This is important because nothing kills a genuine moment better than the light of a flash. And having a flash go off in their face is also annoying for the people you’re photographing.
So, where to find beautiful available light? Obviously, natural light is your best friend. Whether it’s outside or inside the house.
But when it’s evening, there are a lot of options as well. The light from a lamp, or a computer screen, or the open door of the fridge. There are still plenty of photo opportunities when the sun has gone down. The thing is to open yourself up for the less obvious light sources. Once you do, you’ll see them all around you.
In low light situations like this, it becomes even more important to select a higher iso, so you end up with a well-exposed photo.
#3 Get Down to Their Level
Photographing children from your regular adult point of view makes them look smaller. That’s why it’s important to get down to their level. So get down on your knees and photograph your grandkids at their eye level.
Getting down to the level your subjects find themselves in also makes you more involved in what they’re doing. You stop being an outsider and become part of the situation. That’s when the magic actually happens.
There is no rule in photography that says you need to be detached to make a good photograph. I know many people believe that being ‘the fly on the wall’ is the right approach to candid photography. I’m not one of them.
On the contrary, actually. Being involved and becoming part of the scene you’re photographing will lead to more compelling and emotionally driven pictures.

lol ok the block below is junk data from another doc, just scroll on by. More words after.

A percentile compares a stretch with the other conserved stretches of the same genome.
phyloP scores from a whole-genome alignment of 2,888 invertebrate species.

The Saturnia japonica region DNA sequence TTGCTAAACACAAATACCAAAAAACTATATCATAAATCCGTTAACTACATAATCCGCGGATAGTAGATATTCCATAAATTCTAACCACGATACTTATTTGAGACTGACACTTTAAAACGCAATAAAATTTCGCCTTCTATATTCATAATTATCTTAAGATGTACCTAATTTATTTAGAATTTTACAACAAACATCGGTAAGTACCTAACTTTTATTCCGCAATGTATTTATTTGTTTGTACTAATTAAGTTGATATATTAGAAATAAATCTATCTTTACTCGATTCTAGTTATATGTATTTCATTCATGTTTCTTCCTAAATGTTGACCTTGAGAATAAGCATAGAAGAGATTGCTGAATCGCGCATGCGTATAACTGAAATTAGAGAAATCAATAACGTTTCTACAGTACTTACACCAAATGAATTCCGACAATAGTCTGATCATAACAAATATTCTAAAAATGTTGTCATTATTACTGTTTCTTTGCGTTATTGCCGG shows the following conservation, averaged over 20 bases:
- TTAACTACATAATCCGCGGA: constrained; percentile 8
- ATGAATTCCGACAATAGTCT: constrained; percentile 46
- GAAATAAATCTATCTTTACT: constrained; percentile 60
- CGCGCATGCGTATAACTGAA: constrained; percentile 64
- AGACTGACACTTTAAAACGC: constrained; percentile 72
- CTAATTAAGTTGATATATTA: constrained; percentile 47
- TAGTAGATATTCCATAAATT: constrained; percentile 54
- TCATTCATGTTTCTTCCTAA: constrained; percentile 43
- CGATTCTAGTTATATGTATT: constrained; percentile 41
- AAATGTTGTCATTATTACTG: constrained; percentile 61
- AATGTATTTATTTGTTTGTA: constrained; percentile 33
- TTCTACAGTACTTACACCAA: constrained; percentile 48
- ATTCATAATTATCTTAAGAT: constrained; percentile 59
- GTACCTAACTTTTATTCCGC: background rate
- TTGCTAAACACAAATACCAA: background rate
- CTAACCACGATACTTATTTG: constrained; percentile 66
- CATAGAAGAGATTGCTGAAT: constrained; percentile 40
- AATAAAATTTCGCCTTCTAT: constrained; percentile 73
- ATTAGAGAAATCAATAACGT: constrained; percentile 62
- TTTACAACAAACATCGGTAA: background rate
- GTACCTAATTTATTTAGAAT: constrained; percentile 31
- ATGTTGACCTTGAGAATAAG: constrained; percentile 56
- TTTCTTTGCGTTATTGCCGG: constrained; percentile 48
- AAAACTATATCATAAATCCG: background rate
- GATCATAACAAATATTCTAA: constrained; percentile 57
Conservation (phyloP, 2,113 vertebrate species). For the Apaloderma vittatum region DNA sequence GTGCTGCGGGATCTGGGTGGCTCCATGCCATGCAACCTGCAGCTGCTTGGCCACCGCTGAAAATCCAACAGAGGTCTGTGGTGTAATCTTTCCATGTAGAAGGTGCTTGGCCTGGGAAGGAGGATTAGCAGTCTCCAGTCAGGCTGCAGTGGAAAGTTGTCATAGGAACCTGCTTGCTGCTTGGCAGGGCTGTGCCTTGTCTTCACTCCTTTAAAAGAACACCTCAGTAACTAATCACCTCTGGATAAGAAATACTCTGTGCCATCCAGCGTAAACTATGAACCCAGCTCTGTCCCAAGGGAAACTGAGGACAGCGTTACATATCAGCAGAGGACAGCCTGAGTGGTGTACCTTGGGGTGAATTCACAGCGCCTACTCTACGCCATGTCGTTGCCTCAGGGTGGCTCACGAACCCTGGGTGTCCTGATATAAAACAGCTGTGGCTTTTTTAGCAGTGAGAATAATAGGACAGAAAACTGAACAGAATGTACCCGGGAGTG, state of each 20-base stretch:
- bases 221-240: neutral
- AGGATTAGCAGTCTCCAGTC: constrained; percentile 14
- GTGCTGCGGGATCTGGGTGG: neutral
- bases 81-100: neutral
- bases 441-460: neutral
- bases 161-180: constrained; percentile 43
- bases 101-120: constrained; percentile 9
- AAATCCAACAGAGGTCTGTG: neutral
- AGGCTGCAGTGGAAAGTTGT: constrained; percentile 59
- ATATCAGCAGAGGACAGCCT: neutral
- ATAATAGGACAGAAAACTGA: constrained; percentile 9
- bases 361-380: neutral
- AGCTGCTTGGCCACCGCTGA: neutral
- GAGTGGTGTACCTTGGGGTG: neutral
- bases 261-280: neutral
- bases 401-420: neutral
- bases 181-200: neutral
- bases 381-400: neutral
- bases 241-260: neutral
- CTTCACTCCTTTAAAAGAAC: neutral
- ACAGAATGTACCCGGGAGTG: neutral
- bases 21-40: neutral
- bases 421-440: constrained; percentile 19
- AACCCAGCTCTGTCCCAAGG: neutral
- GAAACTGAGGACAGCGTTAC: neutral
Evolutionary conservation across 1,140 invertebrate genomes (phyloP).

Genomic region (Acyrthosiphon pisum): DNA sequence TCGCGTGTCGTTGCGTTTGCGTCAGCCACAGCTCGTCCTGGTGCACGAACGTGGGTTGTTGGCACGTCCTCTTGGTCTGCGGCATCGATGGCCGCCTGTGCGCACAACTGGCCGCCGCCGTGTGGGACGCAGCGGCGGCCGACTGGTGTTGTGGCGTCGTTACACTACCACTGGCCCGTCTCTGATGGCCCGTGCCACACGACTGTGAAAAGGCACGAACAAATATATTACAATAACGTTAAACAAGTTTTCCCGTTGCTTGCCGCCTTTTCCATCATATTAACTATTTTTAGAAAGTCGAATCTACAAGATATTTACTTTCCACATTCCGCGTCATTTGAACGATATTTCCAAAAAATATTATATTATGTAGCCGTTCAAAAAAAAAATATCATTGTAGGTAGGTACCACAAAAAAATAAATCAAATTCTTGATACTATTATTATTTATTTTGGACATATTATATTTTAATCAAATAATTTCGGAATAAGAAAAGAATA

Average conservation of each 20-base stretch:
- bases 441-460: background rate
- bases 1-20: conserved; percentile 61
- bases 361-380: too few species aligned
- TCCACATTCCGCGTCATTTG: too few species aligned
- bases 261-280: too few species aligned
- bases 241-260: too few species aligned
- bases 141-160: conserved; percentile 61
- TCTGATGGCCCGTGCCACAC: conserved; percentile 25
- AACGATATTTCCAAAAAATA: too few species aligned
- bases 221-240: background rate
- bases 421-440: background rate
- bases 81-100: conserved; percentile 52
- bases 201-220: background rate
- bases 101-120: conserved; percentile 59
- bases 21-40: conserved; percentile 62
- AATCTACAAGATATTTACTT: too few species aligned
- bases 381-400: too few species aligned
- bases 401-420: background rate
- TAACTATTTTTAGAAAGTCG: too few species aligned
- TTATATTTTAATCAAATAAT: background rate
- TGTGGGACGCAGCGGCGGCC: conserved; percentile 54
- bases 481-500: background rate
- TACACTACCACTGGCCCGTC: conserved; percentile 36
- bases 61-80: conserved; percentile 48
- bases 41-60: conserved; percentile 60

And while you’re at it, try walking around and discover new angles to photograph a familiar situation.
#4 Focus on Interaction and Connection
Of course, you can photograph every little aspect of your children’s and grandchildren’s life.
But I’d suggest you focus on the aspects of their life your son or daughter cannot photograph themselves. And that’s the interaction and connection between the family members.
Think back to when you were raising your kids. How precious would it have been if you had photos of you reading a bedtime story, building sandcastles together, watching your son’s soccer game with the entire family, helping your daughter with homework, baking cookies together, practising the piano, or walking to school? Not only for you but for your children as well.
Make use of this special, unique and valuable position you have in your family’s life. Document it for them and for yourself.
#5 Go with the Flow
In this type of photography, it’s important to let the situation unfold and not interfere.
I know that’s not always easy. Because one of the things you have little control over is how your subjects will react to the camera. This can range from rehearsed looks, fake smiles, to turning away.
I know one thing for sure after years of photographing children. Asking them to act naturally makes them even more self-conscious and is not the way to go.
The best way to deal with this is to ease into the process. Just have your camera close by and interact first. Then, by the time they’ve forgotten about your camera, you start to make a few photos. This makes for a transition your subjects will hardly notice.
Sometimes it’s tempting to ask your subjects to do something funny or cute or epic again because you’ve missed the moment. Try to steer clear from that.
Because chances are they’ll do it again. The best approach is to have patience and anticipate the moment they do.
To sum it up, photograph whatever is happening, go with the flow, let life unfold, embrace the mess and most of all, have fun together.
Don’t forget to download the free Starter Photography Playbook to better understand your camera settings and practice your skills on inanimate subjects. Because you don’t want to miss those once in a lifetime moments!
Have you tried photographing your grandchildren? How often do they remain in the pose you asked them to? Do you have photo treasures of your kids and grandkids that you just love looking at?